Some of the images the author uses work - and sound great - but there is so many of them (in replace of a fantastic plot) that their effect is somewhat diluted. For me, a great book should sound effortless and this just appeared too 'trying too hard'.
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11 of 12 people found the following review helpful
5.0 out of 5 stars Tithe, I couldn't put it down., 4 Oct 2002
By 
Luke Murthwaite (Peterborough, Cambridgeshire United Kingdom) - See all my reviews
I finished reading Tithe at 12:07 a.m. and I loved it. Tithe was one of those books that I just couldn't put down. I started reading at about 6p.m. on Wednesday and didn't stop until 2:30 a.m. and yesterday I took the book everywhere with me so that I could take every available opportunity to read.
Tithe is so beautifully written and fantastically vivid. The story flows so smoothly, there was never a dull moment. I often find with books that towards the middle I get a little bored and start reading something else for a while, this didn't happen with Tithe.
Just to illustrate how much I enjoyed the book, I'm a BIG Star Wars fan. I have read every Star Wars book, which has been published since 1996, as soon as I could get my hands on a copy. Normally all other books get put on hold for Star Wars. The new Star Wars book arrived in the same package as Tithe. I haven't read a single page of the Star Wars book yet; I was far too engrossed in Tithe.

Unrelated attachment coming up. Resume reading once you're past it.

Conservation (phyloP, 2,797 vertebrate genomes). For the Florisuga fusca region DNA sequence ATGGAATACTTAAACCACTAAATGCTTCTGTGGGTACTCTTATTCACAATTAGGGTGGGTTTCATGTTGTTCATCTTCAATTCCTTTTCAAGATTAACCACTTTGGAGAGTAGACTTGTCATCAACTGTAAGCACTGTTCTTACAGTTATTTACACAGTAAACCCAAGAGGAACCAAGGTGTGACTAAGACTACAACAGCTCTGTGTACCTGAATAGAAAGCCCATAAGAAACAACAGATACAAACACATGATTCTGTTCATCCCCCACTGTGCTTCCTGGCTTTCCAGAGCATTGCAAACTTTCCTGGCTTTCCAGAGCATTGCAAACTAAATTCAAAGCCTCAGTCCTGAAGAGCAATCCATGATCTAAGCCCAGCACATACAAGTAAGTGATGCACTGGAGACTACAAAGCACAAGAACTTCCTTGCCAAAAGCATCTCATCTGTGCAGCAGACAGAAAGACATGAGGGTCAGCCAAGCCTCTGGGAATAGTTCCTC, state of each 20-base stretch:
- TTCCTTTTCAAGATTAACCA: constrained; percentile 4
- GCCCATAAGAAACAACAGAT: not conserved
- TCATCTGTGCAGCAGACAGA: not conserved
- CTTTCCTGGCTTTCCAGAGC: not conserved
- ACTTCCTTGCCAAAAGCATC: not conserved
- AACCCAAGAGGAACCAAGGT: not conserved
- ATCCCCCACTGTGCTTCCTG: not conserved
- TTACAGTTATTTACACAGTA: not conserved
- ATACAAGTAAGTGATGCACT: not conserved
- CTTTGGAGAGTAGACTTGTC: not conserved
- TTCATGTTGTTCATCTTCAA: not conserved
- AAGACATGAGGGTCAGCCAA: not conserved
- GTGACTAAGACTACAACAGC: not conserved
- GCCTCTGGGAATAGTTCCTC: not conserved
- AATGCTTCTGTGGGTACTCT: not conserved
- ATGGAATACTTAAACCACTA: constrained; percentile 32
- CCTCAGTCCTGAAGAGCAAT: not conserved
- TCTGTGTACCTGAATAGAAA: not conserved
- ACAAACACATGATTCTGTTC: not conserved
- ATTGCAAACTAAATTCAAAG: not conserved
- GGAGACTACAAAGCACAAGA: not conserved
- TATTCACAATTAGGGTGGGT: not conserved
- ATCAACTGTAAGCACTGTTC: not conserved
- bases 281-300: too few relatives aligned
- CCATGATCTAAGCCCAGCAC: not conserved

The only problem I have with Tithe is that I didn't really want it to end. I want to know more. I want to know what happens to Kaye and Roiben. I want to know more about Kaye's childhood with Spike, Lutie and Gristle (especially Gristle). I hope that the story of Kaye and Roiben will continue.
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2 of 2 people found the following review helpful
2.0 out of 5 stars Tithe - Holly Black, 26 Aug 2012
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This review is from: Tithe (A Modern Tale of Faerie) (Paperback)
I'm not going to lie, I struggled with this book. I've heard a lot of mixed reviews about Tithe, but the majority of the people who rated it badly did so because they didn't like the amount of swearing and vulgarity it contains. I, personally, don't care about that. I swear a lot without meaning to, so who am I to judge an author who decides her characters like to drop the f-bomb a lot? Anyway, I just wanted to say that that wasn't even close to being the reason I didn't like this book - no, I simply didn't like the story. It moved far too fast and there was never really anything exciting happening, or if there was, it was over too quickly for it to sink in. Choppy is the word I'm looking for. It seemed like one minute this was happening, then before you even reach the next page, that has happened. There didn't seem to be any rhyme nor reason as to why certain things were happening. It honestly seemed like Black had spent a few years writing paragraphs in no particular order, and then mashing them all together when she had enough to be considered a book. It felt rushed, plain and simple.